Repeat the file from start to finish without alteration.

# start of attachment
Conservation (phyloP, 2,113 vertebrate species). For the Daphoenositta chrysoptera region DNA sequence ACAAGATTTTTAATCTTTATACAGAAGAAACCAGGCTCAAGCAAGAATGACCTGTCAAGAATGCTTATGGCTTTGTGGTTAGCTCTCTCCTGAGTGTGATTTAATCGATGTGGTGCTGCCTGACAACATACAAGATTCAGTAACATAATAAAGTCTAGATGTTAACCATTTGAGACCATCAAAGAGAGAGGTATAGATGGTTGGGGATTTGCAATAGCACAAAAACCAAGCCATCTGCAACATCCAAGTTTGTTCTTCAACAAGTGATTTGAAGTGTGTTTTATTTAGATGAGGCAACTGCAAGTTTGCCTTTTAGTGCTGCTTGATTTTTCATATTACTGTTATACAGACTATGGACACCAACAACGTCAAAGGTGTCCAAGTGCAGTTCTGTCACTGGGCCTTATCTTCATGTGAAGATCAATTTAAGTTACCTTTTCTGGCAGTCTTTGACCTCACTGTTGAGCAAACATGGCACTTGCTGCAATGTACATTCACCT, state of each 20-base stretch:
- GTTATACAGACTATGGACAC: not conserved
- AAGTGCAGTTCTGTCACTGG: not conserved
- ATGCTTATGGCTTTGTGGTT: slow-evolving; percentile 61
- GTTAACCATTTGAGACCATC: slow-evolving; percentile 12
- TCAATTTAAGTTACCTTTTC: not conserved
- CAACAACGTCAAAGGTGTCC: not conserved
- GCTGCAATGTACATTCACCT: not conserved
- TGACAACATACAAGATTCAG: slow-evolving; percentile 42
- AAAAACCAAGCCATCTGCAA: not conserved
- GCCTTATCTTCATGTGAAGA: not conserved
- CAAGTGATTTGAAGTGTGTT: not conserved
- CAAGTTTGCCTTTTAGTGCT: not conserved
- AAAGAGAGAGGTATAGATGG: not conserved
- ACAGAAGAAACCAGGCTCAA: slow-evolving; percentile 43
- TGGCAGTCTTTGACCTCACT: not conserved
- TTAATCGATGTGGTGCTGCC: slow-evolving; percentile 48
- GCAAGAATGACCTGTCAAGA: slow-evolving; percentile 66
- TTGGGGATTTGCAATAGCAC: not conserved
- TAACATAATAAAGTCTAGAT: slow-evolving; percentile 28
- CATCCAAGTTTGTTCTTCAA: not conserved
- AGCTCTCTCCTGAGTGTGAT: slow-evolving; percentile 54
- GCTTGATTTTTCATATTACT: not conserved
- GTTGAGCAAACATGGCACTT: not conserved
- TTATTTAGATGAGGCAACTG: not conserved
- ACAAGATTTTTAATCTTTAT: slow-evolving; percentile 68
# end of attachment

Conservation (phyloP, 2,113 vertebrate species). For the Daphoenositta chrysoptera region DNA sequence ACAAGATTTTTAATCTTTATACAGAAGAAACCAGGCTCAAGCAAGAATGACCTGTCAAGAATGCTTATGGCTTTGTGGTTAGCTCTCTCCTGAGTGTGATTTAATCGATGTGGTGCTGCCTGACAACATACAAGATTCAGTAACATAATAAAGTCTAGATGTTAACCATTTGAGACCATCAAAGAGAGAGGTATAGATGGTTGGGGATTTGCAATAGCACAAAAACCAAGCCATCTGCAACATCCAAGTTTGTTCTTCAACAAGTGATTTGAAGTGTGTTTTATTTAGATGAGGCAACTGCAAGTTTGCCTTTTAGTGCTGCTTGATTTTTCATATTACTGTTATACAGACTATGGACACCAACAACGTCAAAGGTGTCCAAGTGCAGTTCTGTCACTGGGCCTTATCTTCATGTGAAGATCAATTTAAGTTACCTTTTCTGGCAGTCTTTGACCTCACTGTTGAGCAAACATGGCACTTGCTGCAATGTACATTCACCT, state of each 20-base stretch:
- GTTATACAGACTATGGACAC: not conserved
- AAGTGCAGTTCTGTCACTGG: not conserved
- ATGCTTATGGCTTTGTGGTT: slow-evolving; percentile 61
- GTTAACCATTTGAGACCATC: slow-evolving; percentile 12
- TCAATTTAAGTTACCTTTTC: not conserved
- CAACAACGTCAAAGGTGTCC: not conserved
- GCTGCAATGTACATTCACCT: not conserved
- TGACAACATACAAGATTCAG: slow-evolving; percentile 42
- AAAAACCAAGCCATCTGCAA: not conserved
- GCCTTATCTTCATGTGAAGA: not conserved
- CAAGTGATTTGAAGTGTGTT: not conserved
- CAAGTTTGCCTTTTAGTGCT: not conserved
- AAAGAGAGAGGTATAGATGG: not conserved
- ACAGAAGAAACCAGGCTCAA: slow-evolving; percentile 43
- TGGCAGTCTTTGACCTCACT: not conserved
- TTAATCGATGTGGTGCTGCC: slow-evolving; percentile 48
- GCAAGAATGACCTGTCAAGA: slow-evolving; percentile 66
- TTGGGGATTTGCAATAGCAC: not conserved
- TAACATAATAAAGTCTAGAT: slow-evolving; percentile 28
- CATCCAAGTTTGTTCTTCAA: not conserved
- AGCTCTCTCCTGAGTGTGAT: slow-evolving; percentile 54
- GCTTGATTTTTCATATTACT: not conserved
- GTTGAGCAAACATGGCACTT: not conserved
- TTATTTAGATGAGGCAACTG: not conserved
- ACAAGATTTTTAATCTTTAT: slow-evolving; percentile 68